Short-stay Properties Must Be Registered Under New Laws


All short-term rental accommodation (STRA) will have to be registered by 1 January 2025 following the passing of new laws by the WA government last week.

The laws cover both hosted accommodation (where the owner lives onsite) and unhosted (where guests have exclusive use of a property).

REIWA CEO Cath Hart said the Institute supported a register, which would give an up-to-date picture of the short-stay market in WA, including how many properties there were, where they were and how they were used.

“However, while we support the establishment of a register, our members have previously expressed concerns about tenants registering a property without the owner’s authorisation and sub-letting it as short-term accommodation,” she said.

“During the submission period for this Bill we recommended registrants be required to demonstrate or declare their right to register a property.

“DEMIRS’ response was that regulations will be developed requiring registrants to declare whether they own or lease the property. However, they will not be required to demonstrate a right to offer the premises as short-stay accommodation.

“We also raised the concerns about properties being registered in contravention of strata by-laws and were assured registrants will have to declare whether the premises are part of a strata scheme. There will be an opportunity for the registration to be cancelled by the Commissioner for Consumer Protection if strata by-laws are being violated.”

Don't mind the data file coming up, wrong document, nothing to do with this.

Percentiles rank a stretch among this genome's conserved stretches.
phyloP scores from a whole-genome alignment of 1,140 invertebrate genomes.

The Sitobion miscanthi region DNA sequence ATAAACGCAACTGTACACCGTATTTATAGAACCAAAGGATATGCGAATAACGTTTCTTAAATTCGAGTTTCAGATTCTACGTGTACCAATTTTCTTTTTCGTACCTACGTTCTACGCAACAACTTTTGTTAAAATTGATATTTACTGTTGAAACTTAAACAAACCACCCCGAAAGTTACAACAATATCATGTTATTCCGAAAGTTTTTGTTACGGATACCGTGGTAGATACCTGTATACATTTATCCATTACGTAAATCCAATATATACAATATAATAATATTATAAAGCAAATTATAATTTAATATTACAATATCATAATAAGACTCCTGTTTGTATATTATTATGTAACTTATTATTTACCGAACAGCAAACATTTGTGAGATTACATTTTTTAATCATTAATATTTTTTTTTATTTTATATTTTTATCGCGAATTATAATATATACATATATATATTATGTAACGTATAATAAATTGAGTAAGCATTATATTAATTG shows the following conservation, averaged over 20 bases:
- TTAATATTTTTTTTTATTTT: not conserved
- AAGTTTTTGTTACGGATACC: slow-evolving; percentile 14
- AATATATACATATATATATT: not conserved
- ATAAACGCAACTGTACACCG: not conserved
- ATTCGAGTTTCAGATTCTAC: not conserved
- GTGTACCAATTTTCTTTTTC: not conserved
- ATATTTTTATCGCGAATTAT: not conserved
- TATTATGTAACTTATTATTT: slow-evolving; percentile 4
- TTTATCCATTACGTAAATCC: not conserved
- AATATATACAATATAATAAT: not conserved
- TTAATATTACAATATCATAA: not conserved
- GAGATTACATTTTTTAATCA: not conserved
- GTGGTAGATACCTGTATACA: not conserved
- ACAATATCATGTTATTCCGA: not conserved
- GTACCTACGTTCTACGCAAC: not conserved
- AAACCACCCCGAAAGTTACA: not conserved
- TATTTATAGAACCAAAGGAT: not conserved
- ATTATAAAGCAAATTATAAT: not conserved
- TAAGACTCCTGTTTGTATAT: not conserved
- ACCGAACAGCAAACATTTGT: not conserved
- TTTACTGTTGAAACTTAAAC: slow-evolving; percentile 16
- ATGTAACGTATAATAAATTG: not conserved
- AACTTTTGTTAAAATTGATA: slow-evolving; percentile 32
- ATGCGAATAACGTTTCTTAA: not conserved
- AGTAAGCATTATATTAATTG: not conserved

The STRA register will open on 1 July 2024.

Under the new laws, unhosted STRA in the Perth metropolitan area that are let for more than 90 days in a 12-month period will be required to get development approval from their local government. In regional areas, which includes Peel, the relevant local government will determine if planning approval is needed.

Hosted STRA will not have to get development approval.

There will be no cap on the number of nights a property can be let.

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